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Chad's Story

Chad discusses his struggles in elementary school with learning disabilities and how it led him to the development of Sudbury Valley Schools and to the career path of community development. Chad talks about how important being a part of a community is, and how important it is to feel heard and respected in a group.

Chad's Story
00:00 / 02:58

The first question that I have for you is: What was the most difficult part of school for you?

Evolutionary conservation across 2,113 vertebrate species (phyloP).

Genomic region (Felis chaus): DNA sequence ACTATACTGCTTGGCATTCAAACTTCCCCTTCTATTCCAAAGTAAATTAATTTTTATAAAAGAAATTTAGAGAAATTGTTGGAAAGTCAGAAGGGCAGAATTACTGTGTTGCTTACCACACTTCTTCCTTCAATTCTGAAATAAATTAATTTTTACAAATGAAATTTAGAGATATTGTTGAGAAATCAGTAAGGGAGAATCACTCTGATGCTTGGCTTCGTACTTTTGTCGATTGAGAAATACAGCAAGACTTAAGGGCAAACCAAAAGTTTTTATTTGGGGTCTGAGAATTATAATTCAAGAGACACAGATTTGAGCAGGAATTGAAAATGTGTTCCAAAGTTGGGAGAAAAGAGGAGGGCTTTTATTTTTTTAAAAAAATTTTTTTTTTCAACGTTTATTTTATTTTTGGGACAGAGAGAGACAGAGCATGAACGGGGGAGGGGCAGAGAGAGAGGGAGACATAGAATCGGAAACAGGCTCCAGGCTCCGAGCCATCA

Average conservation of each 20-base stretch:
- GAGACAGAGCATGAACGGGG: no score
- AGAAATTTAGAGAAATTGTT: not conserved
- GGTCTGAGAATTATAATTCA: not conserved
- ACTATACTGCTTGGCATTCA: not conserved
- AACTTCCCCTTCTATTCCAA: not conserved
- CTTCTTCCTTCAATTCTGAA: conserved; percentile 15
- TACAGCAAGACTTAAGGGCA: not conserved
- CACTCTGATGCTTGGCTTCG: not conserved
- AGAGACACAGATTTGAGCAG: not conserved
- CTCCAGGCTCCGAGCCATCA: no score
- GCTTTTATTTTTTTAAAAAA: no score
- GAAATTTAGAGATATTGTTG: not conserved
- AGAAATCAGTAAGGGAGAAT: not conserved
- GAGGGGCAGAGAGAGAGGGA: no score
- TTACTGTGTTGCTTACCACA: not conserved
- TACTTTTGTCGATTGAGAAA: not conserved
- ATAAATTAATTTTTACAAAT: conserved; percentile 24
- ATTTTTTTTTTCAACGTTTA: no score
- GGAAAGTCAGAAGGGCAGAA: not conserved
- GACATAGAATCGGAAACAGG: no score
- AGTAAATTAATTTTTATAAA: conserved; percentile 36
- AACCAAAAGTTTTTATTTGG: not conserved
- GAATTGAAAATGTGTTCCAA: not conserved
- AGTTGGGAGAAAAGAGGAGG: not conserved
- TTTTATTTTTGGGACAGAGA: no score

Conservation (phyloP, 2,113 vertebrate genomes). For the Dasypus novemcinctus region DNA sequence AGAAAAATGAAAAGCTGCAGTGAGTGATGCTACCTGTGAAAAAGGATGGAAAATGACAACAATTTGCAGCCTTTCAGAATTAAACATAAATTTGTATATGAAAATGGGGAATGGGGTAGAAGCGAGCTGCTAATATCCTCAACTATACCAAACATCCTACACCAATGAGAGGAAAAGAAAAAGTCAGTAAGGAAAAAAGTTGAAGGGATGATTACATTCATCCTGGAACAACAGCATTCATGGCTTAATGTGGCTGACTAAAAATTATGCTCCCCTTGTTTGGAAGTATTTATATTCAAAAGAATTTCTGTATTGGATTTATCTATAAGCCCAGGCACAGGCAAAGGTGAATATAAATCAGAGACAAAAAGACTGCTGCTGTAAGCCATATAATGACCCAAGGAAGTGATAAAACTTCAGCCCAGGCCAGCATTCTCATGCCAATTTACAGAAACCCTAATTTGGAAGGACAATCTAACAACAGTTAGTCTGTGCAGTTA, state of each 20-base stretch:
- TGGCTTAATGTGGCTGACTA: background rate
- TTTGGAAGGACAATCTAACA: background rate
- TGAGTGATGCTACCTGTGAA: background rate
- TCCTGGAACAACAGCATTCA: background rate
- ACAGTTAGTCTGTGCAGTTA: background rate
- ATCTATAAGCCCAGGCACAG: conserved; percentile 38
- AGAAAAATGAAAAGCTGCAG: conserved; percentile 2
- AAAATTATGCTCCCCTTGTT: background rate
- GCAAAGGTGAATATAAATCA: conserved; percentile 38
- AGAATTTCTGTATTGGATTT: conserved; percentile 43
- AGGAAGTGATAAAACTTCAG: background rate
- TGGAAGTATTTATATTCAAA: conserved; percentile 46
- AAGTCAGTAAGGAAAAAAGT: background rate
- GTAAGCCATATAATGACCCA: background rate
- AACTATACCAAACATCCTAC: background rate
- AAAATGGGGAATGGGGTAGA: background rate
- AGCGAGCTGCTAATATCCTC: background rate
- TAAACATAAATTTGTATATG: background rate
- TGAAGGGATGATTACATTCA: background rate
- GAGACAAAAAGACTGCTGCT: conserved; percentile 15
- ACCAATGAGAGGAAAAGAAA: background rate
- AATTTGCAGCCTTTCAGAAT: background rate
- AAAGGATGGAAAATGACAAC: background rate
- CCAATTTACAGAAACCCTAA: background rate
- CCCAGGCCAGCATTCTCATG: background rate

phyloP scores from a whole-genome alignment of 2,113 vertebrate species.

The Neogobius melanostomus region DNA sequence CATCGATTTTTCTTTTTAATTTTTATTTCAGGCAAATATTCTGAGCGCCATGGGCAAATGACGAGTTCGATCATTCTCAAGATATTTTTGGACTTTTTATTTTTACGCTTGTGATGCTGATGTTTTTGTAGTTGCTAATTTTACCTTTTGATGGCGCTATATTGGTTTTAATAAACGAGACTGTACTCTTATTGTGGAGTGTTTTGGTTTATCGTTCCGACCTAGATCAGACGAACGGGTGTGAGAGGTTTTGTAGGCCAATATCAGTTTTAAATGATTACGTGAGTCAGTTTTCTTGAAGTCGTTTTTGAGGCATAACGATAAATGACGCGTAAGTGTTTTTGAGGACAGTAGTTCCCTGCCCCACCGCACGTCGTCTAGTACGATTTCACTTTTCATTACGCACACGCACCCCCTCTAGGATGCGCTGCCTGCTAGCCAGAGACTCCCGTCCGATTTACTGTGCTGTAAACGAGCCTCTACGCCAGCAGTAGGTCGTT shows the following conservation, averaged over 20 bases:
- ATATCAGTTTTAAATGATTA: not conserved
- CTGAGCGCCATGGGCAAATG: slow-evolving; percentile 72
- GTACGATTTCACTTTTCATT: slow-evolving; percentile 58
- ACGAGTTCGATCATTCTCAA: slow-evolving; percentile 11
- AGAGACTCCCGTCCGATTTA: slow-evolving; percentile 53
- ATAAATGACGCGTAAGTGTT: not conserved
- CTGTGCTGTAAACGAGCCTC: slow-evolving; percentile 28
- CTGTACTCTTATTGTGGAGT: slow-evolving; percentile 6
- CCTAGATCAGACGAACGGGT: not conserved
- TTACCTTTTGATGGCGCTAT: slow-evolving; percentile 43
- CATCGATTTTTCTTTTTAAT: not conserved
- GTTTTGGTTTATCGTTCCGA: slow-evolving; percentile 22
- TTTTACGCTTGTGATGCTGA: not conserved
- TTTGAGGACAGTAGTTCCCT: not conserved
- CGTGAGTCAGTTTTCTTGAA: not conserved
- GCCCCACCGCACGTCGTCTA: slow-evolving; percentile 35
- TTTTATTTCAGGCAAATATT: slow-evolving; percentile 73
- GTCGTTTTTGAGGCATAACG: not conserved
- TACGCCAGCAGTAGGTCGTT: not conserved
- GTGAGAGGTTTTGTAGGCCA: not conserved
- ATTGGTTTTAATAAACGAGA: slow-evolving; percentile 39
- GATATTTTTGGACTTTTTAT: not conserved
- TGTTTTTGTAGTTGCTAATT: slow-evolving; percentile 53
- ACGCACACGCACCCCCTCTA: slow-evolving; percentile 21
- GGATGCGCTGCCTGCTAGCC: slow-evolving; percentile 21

You know again there was no special ed then, saying from the front of the room “Ok Chad what’s the answer to number 2? What’s two times nineteen” and I would get red in the face and now, all the other kids are whipping their heads around looking at me, so it was the kids too so. The hardest part was, I guess you would call it sticking out or the change, the change from fitting in and community, to sticking out as there’s something different here, what’s going on. You know, I was called lazy and a lot of those kinds of things until around 13 years old or something, when they diagnosed a bunch of learning disabilities. You know, it’s like any health diagnosis, somebody could take the diagnosis, let’s say alcoholism, they could take that and say “Oh my god I’m broken! This is never going to get better.” Other can take that diagnosis “Hey, now I know I need to watch out for this, how can I work on that.” So as soon as the mind makes that turn, that change, there is benefit. So, by the time I hit high school I had dropped out so, joining that new school in Framingham was the best thing that could have ever happened. I was accepted for who I was no matter what that small part of me was about. I was kind of, I guess you could call it sitting at the boundary. I was neither at the public high school nor at the prep school, but once I started that new school with the others, I was back in the arms of the community. I mean the Sudbury Valley School prepared me for being a member, you know, being someone who had something to give. “We want to hear from you, what’s your take on this, now what about yours.” And I think being a member of that warming school, and the specific model of the school formed a lot of the rest of my life.

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